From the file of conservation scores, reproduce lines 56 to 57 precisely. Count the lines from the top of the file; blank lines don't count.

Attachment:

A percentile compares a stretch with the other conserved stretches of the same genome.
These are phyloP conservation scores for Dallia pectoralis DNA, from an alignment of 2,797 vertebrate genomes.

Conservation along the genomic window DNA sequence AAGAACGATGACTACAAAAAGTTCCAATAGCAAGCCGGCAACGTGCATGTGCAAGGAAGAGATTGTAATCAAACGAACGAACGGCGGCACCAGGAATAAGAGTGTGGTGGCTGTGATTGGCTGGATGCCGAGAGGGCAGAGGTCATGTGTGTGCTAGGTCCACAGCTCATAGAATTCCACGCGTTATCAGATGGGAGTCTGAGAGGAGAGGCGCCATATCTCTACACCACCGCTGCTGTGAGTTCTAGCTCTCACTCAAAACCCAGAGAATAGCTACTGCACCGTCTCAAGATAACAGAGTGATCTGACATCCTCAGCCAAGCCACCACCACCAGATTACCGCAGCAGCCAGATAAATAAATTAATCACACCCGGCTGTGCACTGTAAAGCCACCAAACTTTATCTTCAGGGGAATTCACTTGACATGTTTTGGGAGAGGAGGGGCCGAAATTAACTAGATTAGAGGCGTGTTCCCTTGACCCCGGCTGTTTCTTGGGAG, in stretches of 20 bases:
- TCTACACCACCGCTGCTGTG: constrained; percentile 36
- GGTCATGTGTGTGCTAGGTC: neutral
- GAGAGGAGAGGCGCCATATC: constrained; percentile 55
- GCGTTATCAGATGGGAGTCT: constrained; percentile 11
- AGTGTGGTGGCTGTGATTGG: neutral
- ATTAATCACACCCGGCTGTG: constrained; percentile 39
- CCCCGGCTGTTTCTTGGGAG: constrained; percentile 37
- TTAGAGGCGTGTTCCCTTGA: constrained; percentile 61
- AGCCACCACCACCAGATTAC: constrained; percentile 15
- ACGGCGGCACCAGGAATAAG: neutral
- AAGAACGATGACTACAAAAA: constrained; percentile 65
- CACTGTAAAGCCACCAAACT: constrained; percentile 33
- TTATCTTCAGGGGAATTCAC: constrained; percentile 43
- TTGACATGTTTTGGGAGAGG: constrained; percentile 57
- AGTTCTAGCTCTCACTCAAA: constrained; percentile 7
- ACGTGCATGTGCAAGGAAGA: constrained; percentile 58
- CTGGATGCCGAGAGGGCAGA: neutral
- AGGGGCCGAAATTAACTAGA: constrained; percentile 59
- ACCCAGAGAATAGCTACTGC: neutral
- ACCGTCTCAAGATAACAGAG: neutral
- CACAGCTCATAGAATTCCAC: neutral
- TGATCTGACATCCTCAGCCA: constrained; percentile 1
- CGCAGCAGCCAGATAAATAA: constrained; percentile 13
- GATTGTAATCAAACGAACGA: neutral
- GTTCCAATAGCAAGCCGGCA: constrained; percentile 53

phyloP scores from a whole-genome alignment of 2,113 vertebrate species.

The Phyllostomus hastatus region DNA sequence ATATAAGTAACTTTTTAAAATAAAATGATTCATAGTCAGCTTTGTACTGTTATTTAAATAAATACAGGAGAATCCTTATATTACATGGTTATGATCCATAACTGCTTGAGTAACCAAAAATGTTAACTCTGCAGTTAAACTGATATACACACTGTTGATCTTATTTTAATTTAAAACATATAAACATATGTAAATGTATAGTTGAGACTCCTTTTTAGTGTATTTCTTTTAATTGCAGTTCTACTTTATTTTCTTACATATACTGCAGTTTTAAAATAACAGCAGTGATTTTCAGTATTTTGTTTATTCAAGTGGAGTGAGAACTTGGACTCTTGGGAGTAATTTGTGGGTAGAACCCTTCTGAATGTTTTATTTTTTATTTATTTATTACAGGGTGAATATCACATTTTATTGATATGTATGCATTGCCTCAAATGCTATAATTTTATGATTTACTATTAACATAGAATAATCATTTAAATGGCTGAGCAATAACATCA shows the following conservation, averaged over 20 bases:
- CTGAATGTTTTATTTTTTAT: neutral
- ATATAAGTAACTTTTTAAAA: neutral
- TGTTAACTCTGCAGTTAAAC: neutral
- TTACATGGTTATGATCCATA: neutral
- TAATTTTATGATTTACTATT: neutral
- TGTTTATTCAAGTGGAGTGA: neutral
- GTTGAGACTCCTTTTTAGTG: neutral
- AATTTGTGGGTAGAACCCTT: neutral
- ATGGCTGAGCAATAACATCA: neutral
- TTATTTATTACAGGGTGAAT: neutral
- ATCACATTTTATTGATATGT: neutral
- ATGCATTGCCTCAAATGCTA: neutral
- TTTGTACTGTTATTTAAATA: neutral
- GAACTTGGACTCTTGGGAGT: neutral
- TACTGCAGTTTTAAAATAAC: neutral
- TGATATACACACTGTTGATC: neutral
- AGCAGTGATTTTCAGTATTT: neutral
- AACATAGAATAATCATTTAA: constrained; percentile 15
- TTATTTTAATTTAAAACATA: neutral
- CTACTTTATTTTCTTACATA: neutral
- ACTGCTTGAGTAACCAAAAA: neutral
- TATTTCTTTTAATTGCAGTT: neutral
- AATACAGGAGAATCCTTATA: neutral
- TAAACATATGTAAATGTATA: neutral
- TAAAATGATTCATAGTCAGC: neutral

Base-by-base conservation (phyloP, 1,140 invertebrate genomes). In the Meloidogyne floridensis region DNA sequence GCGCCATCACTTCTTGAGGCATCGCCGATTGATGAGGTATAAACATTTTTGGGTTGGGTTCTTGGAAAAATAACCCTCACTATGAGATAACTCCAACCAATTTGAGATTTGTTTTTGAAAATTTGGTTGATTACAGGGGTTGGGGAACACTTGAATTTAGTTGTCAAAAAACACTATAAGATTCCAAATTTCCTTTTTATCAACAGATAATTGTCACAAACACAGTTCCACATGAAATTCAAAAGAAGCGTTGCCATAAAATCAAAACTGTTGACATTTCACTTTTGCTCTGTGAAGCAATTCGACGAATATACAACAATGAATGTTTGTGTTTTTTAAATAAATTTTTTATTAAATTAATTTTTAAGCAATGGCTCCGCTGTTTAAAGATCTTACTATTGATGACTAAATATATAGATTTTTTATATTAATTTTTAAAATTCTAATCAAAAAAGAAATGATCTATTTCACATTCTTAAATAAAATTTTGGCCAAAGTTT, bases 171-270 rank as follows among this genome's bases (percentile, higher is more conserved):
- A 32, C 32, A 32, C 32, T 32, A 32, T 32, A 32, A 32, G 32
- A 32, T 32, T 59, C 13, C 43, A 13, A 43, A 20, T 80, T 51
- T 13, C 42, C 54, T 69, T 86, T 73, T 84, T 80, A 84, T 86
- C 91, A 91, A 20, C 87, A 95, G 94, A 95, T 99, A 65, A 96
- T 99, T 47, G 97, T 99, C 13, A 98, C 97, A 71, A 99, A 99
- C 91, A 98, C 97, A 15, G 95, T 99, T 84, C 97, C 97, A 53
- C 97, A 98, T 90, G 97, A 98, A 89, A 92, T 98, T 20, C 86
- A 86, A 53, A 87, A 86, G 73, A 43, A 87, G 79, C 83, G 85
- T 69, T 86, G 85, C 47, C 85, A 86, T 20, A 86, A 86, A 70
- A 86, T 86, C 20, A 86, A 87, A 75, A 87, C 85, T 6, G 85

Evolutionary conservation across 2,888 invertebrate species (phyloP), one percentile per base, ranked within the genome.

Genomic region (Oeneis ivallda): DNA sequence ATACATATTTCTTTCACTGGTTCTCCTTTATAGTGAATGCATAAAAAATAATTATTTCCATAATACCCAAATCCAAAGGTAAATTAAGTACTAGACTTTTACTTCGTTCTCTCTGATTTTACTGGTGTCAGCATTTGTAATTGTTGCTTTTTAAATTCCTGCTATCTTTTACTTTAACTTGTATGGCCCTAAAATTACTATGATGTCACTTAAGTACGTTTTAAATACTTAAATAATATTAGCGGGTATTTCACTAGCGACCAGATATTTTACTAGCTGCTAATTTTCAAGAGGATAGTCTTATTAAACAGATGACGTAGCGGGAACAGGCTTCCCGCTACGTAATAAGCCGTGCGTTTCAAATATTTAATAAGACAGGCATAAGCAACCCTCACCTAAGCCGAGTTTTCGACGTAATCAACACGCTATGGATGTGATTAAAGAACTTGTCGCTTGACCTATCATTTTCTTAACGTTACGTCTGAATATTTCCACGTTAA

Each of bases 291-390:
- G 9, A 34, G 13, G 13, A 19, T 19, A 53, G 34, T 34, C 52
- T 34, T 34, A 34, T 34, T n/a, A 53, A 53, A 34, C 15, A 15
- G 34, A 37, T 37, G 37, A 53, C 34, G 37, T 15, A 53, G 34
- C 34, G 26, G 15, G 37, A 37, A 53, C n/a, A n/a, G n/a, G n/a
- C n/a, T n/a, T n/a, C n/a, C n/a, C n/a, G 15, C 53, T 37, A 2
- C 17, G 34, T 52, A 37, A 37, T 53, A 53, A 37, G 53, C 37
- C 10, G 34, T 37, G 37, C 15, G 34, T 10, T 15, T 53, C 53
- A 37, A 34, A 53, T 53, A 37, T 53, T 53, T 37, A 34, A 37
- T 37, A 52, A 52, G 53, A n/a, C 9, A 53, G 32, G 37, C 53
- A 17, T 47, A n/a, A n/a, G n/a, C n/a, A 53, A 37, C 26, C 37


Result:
Base-by-base conservation (phyloP, 1,140 invertebrate genomes). In the Meloidogyne floridensis region DNA sequence GCGCCATCACTTCTTGAGGCATCGCCGATTGATGAGGTATAAACATTTTTGGGTTGGGTTCTTGGAAAAATAACCCTCACTATGAGATAACTCCAACCAATTTGAGATTTGTTTTTGAAAATTTGGTTGATTACAGGGGTTGGGGAACACTTGAATTTAGTTGTCAAAAAACACTATAAGATTCCAAATTTCCTTTTTATCAACAGATAATTGTCACAAACACAGTTCCACATGAAATTCAAAAGAAGCGTTGCCATAAAATCAAAACTGTTGACATTTCACTTTTGCTCTGTGAAGCAATTCGACGAATATACAACAATGAATGTTTGTGTTTTTTAAATAAATTTTTTATTAAATTAATTTTTAAGCAATGGCTCCGCTGTTTAAAGATCTTACTATTGATGACTAAATATATAGATTTTTTATATTAATTTTTAAAATTCTAATCAAAAAAGAAATGATCTATTTCACATTCTTAAATAAAATTTTGGCCAAAGTTT, bases 171-270 rank as follows among this genome's bases (percentile, higher is more conserved):
- A 32, C 32, A 32, C 32, T 32, A 32, T 32, A 32, A 32, G 32